Academics and Research

DU researcher honored for work on vehicle emissions

Donald Stedman — professor emeritus of chemistry and biochemistry and the researcher behind pioneering technology to gauge vehicle emissions — has been honored with the Haagen-Smit Clean Air Award.

The award, notes Andrei Kutateladze, dean of DU’s Division of Natural Sciences and Mathematics, is one of the most prestigious “in the field of sustainability, clean air and climate change.”

Created in 2001 and bestowed annually by the California Air Resources Board (CARB), the award acknowledges significant career accomplishments in at least one of several air-quality categories, including research, environmental policy, science and technology, public education and community service.

“The award recognizes Don Stedman’s work on auto and truck emissions,” says Sandra Eaton, chair of the Department of Chemistry and Biochemistry. “A major thrust of Don’s research during much of his career was in developing methods for remote sensing of auto emissions — and more recently emissions from trucks. He was a pioneer in showing that emissions could be monitored as a car drove past an on-road sensing system. The tests show actual performance under actual on-road driving conditions.”

They also show, Eaton says, “that a very large fraction of the pollution comes from a small fraction of the cars.” In turn, this finding suggests that “the greatest overall benefit comes from fixing the highest polluting cars.”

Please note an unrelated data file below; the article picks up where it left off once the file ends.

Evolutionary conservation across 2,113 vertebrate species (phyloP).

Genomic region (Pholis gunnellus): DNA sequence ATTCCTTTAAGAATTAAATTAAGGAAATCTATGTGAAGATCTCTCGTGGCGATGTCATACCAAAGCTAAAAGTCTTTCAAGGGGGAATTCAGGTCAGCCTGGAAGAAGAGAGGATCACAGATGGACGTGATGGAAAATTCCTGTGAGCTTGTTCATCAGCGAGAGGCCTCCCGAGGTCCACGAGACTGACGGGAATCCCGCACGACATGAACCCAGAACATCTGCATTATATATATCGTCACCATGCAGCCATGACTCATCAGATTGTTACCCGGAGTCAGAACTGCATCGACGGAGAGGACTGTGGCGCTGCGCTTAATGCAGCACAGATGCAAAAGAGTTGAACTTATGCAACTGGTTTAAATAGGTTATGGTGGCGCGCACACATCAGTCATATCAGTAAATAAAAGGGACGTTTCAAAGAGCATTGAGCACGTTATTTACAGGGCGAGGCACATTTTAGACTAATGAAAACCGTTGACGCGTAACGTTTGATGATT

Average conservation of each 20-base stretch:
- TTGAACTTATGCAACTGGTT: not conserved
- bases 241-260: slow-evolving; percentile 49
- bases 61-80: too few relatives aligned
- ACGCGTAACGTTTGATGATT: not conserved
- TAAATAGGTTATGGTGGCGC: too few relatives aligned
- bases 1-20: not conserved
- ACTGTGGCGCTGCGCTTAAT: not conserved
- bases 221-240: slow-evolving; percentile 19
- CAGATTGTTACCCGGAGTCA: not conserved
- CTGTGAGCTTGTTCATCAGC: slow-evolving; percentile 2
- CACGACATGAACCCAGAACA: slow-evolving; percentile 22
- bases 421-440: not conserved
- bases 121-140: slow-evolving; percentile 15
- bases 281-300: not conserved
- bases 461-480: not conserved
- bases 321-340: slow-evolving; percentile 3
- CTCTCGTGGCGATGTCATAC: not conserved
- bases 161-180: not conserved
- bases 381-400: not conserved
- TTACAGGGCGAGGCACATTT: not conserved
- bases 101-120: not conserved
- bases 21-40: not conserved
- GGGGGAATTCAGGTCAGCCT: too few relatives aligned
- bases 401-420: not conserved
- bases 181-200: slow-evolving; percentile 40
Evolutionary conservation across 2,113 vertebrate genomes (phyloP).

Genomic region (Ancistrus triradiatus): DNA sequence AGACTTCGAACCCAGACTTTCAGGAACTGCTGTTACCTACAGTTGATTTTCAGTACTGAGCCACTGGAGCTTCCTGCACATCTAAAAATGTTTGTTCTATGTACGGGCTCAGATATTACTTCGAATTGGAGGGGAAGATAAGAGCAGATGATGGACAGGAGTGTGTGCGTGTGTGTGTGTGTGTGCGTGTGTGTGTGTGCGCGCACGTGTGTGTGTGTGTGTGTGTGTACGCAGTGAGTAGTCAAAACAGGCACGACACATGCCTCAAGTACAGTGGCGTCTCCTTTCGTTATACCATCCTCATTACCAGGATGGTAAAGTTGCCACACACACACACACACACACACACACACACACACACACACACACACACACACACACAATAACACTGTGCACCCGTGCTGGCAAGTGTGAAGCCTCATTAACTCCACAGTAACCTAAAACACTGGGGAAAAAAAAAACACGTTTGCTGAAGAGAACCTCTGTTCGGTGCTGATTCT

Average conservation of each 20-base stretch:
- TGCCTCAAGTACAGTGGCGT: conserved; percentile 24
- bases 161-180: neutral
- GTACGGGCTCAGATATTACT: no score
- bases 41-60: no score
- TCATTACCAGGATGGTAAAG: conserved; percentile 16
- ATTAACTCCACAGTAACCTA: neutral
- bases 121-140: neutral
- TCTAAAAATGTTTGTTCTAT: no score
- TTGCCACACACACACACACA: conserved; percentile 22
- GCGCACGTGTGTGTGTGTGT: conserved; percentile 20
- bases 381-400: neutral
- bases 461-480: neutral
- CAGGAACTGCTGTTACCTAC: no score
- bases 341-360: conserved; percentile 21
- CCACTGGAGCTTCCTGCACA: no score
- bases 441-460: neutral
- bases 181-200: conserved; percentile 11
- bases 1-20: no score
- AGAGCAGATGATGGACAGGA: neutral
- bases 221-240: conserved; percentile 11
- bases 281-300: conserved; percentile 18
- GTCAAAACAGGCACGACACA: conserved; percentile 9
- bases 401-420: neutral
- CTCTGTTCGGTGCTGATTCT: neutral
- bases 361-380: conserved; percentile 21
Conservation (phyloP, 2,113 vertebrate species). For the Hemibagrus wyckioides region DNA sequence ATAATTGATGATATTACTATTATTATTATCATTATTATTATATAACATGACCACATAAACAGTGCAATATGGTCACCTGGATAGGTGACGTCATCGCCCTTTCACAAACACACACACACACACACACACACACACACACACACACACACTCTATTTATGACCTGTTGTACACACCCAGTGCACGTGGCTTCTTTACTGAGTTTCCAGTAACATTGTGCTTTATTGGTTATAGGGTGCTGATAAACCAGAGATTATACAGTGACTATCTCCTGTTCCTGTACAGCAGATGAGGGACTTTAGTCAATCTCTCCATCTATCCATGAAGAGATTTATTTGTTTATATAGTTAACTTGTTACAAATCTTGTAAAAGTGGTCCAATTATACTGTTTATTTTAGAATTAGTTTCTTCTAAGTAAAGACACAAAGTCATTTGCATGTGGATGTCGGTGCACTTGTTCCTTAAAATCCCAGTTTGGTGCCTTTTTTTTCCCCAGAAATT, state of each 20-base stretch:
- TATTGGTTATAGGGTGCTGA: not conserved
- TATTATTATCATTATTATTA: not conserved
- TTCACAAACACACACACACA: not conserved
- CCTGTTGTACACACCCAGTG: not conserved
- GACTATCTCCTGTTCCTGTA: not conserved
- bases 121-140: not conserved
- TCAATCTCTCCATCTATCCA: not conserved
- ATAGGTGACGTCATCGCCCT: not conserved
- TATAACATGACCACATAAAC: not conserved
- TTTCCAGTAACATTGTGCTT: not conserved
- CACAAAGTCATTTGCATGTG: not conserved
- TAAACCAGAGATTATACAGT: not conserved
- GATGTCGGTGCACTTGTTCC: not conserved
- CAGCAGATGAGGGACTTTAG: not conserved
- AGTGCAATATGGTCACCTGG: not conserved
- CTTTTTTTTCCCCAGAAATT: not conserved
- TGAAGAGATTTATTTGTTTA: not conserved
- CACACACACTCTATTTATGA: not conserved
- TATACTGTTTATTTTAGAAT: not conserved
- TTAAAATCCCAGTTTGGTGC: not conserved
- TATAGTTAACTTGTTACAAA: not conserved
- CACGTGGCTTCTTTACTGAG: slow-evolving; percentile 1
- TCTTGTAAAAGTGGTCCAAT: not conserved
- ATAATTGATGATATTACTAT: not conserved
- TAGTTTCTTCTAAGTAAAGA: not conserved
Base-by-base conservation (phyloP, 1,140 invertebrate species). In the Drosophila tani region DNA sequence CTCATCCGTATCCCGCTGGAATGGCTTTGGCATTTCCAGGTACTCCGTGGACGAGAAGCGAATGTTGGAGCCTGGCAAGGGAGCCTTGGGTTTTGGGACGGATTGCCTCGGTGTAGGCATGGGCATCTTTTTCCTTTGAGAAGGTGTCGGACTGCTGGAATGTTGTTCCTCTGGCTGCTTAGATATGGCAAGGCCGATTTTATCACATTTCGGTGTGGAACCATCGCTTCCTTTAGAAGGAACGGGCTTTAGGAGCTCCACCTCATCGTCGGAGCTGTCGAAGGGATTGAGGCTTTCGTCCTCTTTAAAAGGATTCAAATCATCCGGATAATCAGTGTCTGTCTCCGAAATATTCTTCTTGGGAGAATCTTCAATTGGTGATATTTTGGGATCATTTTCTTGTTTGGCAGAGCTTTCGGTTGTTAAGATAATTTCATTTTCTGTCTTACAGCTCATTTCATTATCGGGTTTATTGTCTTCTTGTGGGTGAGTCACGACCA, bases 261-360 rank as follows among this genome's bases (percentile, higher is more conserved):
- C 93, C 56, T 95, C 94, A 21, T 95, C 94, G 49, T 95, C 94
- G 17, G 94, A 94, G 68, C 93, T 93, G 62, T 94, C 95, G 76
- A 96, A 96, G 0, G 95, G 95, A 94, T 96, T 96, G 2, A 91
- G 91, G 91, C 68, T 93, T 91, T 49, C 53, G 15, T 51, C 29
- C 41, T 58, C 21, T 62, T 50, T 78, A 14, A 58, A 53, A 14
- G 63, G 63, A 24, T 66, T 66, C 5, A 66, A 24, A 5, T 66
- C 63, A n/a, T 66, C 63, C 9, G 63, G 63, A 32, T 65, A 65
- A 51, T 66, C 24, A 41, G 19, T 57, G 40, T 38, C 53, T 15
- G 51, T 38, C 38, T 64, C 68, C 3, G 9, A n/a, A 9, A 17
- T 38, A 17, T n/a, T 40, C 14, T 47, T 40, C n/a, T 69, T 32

For Stedman, a John Evans Research Professor, the Haagen-Smit recognition has particular significance because his work was, in the early days at least, greeted with indifference by major players in the air-quality community. “There are two major agencies in the USA that attempt to reduce on-road car emissions, the CARB and the Environmental Protection Agency,” he noted in an email exchange. “I have not been popular with either agency.”

That’s because, he explains, his data indicated that the computer models used by the two agencies were not particularly applicable to what he calls “real on-road fleet emissions.”

Stedman’s skepticism about the data behind air-quality models dates back to his early job at a major automobile manufacturer. “Forty-five years ago, when I was at Ford Motor Co., it became obvious that the government computer models and reality were not in sync. Ten years later, when I was at [the University of] Michigan, I had the idea for the [remote-sensing] instrument.”

It wasn’t until Stedman arrived at DU that he was able to translate his ideas into reality. Funded by the Colorado Office of Energy Conservation, the system was built and first implemented in the late 1980s.

Given that emissions problems can be traced to a relative handful of cars and trucks, Stedman’s work calls into question the need for emissions testing of every registered vehicle. If remote sensing were to be widely adopted, it would, as Eaton puts it, be “more convenient for car owners because they [would] not need to go to a testing station.”

Stedman’s work — with the chemistry department’s Gary Bishop as his co-investigator — represents what Eaton calls “an excellent example of research contributing to the public good.”

“It is great to see our faculty recognized for these contributions,” she adds.

The award is named for Arie J. Haagen-Smit, a former biochemistry professor at the California Institute of Technology and the first chairman of the CARB. Known to many as the father of air pollution control, Haagen-Smit conducted research that demonstrated that California’s smog and ozone problems mostly resulted from previously unknown photochemistry.

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